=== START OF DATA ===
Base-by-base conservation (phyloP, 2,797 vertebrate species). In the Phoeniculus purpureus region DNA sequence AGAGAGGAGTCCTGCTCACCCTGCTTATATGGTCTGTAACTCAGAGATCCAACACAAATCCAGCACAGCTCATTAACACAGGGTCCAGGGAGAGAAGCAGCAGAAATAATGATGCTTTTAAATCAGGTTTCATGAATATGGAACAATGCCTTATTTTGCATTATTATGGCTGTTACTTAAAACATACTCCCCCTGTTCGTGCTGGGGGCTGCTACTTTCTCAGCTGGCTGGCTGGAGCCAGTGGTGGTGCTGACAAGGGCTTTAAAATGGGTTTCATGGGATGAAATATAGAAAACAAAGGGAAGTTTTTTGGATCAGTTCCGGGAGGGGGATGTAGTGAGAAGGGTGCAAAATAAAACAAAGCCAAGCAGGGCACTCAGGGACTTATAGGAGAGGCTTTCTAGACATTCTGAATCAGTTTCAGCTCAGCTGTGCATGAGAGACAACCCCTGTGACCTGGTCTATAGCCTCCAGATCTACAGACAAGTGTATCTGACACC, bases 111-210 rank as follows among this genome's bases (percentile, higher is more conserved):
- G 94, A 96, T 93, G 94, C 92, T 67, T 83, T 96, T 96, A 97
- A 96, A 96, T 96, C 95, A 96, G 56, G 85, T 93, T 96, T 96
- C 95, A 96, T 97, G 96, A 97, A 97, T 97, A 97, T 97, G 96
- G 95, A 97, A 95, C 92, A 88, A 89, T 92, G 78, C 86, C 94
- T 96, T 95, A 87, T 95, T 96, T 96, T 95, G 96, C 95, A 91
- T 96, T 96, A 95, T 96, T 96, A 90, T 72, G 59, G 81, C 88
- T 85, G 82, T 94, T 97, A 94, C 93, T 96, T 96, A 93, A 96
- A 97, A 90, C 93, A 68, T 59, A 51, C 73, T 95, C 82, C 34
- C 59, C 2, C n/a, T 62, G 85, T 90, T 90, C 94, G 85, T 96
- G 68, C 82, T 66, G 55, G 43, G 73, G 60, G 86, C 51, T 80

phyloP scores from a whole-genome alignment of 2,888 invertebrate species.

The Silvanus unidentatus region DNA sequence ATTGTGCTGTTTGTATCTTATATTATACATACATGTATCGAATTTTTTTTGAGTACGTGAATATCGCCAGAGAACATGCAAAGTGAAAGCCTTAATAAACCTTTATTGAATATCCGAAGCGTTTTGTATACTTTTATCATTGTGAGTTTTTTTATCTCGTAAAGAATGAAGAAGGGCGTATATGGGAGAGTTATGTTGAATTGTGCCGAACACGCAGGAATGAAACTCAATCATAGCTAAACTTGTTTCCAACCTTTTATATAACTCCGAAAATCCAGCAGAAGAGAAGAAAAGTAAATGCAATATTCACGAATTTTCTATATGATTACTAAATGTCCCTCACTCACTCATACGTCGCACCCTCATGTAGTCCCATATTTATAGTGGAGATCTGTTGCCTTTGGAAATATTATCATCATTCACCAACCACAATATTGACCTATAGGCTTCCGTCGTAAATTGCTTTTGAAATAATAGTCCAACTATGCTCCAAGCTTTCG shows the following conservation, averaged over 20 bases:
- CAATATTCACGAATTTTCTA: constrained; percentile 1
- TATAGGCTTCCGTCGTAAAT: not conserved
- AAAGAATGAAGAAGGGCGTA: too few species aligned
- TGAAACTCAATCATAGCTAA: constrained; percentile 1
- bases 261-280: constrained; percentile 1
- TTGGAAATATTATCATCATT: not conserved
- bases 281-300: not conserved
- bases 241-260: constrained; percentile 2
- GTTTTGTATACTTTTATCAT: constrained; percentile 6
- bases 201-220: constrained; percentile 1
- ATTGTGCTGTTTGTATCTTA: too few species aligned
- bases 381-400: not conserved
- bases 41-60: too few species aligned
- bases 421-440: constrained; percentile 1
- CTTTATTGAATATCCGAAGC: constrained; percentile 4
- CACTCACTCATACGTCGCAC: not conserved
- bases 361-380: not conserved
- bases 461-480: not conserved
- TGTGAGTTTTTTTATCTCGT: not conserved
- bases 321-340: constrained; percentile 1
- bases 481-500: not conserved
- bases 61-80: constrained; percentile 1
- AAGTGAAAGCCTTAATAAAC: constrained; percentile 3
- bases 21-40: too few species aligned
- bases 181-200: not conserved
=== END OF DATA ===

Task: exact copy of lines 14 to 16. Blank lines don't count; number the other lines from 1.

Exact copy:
- CAATATTCACGAATTTTCTA: constrained; percentile 1
- TATAGGCTTCCGTCGTAAAT: not conserved
- AAAGAATGAAGAAGGGCGTA: too few species aligned